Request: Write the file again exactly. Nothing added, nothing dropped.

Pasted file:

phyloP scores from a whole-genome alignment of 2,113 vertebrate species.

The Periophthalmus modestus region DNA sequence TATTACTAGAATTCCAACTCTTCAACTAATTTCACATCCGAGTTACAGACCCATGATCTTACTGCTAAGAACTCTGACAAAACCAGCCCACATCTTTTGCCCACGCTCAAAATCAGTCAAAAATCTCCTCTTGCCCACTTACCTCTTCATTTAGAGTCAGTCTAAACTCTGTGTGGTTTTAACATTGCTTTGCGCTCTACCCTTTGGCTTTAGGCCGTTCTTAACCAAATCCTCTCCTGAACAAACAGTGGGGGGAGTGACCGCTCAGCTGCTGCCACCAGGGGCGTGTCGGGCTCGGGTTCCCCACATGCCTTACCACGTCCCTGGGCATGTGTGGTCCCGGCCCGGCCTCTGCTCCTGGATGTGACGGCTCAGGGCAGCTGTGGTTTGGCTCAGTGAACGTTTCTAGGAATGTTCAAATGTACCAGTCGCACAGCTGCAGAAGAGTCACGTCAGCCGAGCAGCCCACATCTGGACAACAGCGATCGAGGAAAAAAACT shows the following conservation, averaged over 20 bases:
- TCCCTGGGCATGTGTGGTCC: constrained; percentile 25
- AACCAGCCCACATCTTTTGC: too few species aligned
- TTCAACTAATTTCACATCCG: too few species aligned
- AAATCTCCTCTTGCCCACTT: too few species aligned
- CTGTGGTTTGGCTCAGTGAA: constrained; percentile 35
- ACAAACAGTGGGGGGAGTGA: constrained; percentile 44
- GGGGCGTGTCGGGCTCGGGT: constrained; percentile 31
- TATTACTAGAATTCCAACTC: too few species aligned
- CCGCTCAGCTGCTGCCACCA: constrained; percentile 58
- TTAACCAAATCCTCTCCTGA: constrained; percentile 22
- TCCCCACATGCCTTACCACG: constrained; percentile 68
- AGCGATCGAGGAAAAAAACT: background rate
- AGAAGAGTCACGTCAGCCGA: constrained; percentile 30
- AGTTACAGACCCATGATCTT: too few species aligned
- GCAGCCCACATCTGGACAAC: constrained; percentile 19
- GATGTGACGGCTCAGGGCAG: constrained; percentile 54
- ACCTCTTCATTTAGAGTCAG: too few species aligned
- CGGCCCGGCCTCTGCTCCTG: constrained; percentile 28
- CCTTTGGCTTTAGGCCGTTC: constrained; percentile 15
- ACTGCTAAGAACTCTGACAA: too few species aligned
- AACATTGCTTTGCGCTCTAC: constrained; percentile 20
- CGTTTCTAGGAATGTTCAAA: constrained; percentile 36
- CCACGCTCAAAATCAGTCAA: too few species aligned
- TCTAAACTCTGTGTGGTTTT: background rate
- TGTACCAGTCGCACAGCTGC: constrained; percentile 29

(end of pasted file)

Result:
phyloP scores from a whole-genome alignment of 2,113 vertebrate species.

The Periophthalmus modestus region DNA sequence TATTACTAGAATTCCAACTCTTCAACTAATTTCACATCCGAGTTACAGACCCATGATCTTACTGCTAAGAACTCTGACAAAACCAGCCCACATCTTTTGCCCACGCTCAAAATCAGTCAAAAATCTCCTCTTGCCCACTTACCTCTTCATTTAGAGTCAGTCTAAACTCTGTGTGGTTTTAACATTGCTTTGCGCTCTACCCTTTGGCTTTAGGCCGTTCTTAACCAAATCCTCTCCTGAACAAACAGTGGGGGGAGTGACCGCTCAGCTGCTGCCACCAGGGGCGTGTCGGGCTCGGGTTCCCCACATGCCTTACCACGTCCCTGGGCATGTGTGGTCCCGGCCCGGCCTCTGCTCCTGGATGTGACGGCTCAGGGCAGCTGTGGTTTGGCTCAGTGAACGTTTCTAGGAATGTTCAAATGTACCAGTCGCACAGCTGCAGAAGAGTCACGTCAGCCGAGCAGCCCACATCTGGACAACAGCGATCGAGGAAAAAAACT shows the following conservation, averaged over 20 bases:
- TCCCTGGGCATGTGTGGTCC: constrained; percentile 25
- AACCAGCCCACATCTTTTGC: too few species aligned
- TTCAACTAATTTCACATCCG: too few species aligned
- AAATCTCCTCTTGCCCACTT: too few species aligned
- CTGTGGTTTGGCTCAGTGAA: constrained; percentile 35
- ACAAACAGTGGGGGGAGTGA: constrained; percentile 44
- GGGGCGTGTCGGGCTCGGGT: constrained; percentile 31
- TATTACTAGAATTCCAACTC: too few species aligned
- CCGCTCAGCTGCTGCCACCA: constrained; percentile 58
- TTAACCAAATCCTCTCCTGA: constrained; percentile 22
- TCCCCACATGCCTTACCACG: constrained; percentile 68
- AGCGATCGAGGAAAAAAACT: background rate
- AGAAGAGTCACGTCAGCCGA: constrained; percentile 30
- AGTTACAGACCCATGATCTT: too few species aligned
- GCAGCCCACATCTGGACAAC: constrained; percentile 19
- GATGTGACGGCTCAGGGCAG: constrained; percentile 54
- ACCTCTTCATTTAGAGTCAG: too few species aligned
- CGGCCCGGCCTCTGCTCCTG: constrained; percentile 28
- CCTTTGGCTTTAGGCCGTTC: constrained; percentile 15
- ACTGCTAAGAACTCTGACAA: too few species aligned
- AACATTGCTTTGCGCTCTAC: constrained; percentile 20
- CGTTTCTAGGAATGTTCAAA: constrained; percentile 36
- CCACGCTCAAAATCAGTCAA: too few species aligned
- TCTAAACTCTGTGTGGTTTT: background rate
- TGTACCAGTCGCACAGCTGC: constrained; percentile 29